Five years ago, by this time, the 10th five-year development plan was all set and ready to be implemented.
Its two voluminous documents were out, detailing the overall theme of the plan, and specific development programmes at the national, district and gewog levels.
The 10th plan, the first development plan, to be implemented by the first democratically elected government, was touted as an ambitious one.
It’s outlay at Nu 140B was double that of the 9th plan, and [... Read More]
With the primary round of National Assembly election over, and people having almost run out of things to make of the results, it is now on to discussing candidates’ hop options.
Both political parties, Druk Phuensum Tshogpa and People’s Democratic party, which have made it to the general elections, are looking to replace, or rope in candidates from one of two new political parties, Druk Nyamrup Tshogpa.
Former National Council candidates have moved to seeking a seat [... Read More]
Political analysts point to several reasons why the two new parties did not make it through the primary round.
The parties themselves say there was just too limited campaigning time to let the electorate know of its existence, why they were formed and what they plan to do.
The parties were formed almost a year ago and appeared in the media many months before. They perhaps also had a few people on the ground in the interiors [... Read More]
Most of us urbanites were naïve to think our voters in the rural areas naïve, especially when it came to the choice of political parties or their candidates.
The first general election of 2008 proved that, it was proven a second time recently through the first primary election results, and we should respect the fact that people will apply the same wisdom in the upcoming general elections.
In most constituencies, where Druk Phuensum Tshogpa had won in [... Read More]
Even as the results of the primary round sink in, it is clear a lot of work lies ahead for the two parties that got through to contest the general election on July 13.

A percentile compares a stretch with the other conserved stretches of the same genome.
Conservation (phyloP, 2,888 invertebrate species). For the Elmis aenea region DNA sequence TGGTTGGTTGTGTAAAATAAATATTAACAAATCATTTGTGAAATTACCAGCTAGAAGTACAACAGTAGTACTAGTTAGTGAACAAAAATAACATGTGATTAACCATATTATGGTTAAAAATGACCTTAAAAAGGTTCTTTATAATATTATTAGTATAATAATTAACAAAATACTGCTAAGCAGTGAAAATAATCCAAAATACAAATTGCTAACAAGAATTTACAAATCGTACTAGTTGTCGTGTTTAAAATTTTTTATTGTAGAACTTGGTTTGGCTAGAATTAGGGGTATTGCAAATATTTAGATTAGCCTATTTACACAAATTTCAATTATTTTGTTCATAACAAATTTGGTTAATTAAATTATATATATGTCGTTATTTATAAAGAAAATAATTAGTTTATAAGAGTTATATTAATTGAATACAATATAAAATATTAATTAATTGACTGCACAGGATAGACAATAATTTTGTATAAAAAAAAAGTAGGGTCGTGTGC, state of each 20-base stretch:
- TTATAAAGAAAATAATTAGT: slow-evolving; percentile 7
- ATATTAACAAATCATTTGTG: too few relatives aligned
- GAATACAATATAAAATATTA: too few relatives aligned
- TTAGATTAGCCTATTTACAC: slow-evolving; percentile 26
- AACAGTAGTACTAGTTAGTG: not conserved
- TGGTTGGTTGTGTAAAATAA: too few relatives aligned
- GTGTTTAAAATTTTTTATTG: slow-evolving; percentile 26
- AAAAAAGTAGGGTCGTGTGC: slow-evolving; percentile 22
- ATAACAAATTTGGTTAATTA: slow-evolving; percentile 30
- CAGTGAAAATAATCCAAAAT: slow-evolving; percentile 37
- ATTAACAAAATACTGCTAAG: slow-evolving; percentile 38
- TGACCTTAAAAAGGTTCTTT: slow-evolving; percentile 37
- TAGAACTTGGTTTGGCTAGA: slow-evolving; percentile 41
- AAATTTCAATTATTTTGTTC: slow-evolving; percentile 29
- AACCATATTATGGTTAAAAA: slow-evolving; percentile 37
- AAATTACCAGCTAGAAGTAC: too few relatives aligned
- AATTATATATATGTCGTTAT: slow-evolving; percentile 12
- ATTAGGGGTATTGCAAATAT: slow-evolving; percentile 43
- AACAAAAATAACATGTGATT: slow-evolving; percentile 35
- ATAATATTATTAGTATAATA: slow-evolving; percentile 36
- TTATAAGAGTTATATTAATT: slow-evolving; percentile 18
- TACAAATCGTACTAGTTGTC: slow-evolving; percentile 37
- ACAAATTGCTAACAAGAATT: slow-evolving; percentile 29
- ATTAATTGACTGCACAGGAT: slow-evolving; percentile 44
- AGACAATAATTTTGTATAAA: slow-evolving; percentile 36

This is assuming that both parties want to form a government rather than be in opposition.
For the PDP, the possibility of forming the government is as close as it can get. With a clear win in 12 constituencies, it needs another 13 [... Read More]
Unlike the national council elections, held more than a month ago, the skies did not clear up to make for a more convenient primary round election held yesterday, the country’s first.
In fact, it continued to rain, causing landslides, washing away bridges and drenching voters.
Yet the electorate came out, more than the numbers that did for the council election, with their umbrellas and makeshift raincoats, some walking for hours, some risking life and limb, to choose [... Read More]
With the 48-hour black out period on, both the electorate and parties have time to take a well -deserved breather before the nation goes to polls on Friday in the primaries.
Most voters, by now, would have decided who they want to vote for, based on a number of factors, including the ones they came across during the past two weeks when parties reached out to them, made pledges and asked for their votes.
As always, there [... Read More]
The next two days of May 29 and 30 will be “election blackout” period, or 48 hours of inactivity for political parties, the media and the public.
In essence, it is a campaign silence, where the many days of campaigning the political parties and their candidates, including party workers have been engaged in, will cease.
The media will not carry any stories or images likely to influence voters, what is called the news blackout, will prevail.
Not that [... Read More]
With only three days left before the nation goes to polls in the primaries to choose two parties for the general round, the common feeling is that more people are likely to come out and vote this time.
The common forum for the party presidents was held yesterday, signalling that campaigning for the primary round is coming to an end, but the presidents are not resting.
They have one more day left of official campaigning period, before [... Read More]
Several months ago, the electorate had a different view on which parties are likely to form the government and opposition.
Today, with only four days to the country’s first every primary poll, which will choose two of the four parties contesting for the general round, the view has undergone quite a change.
Even as political pundits try and make their assessment on which political parties will make it through, it is becoming hard to say on what [... Read More]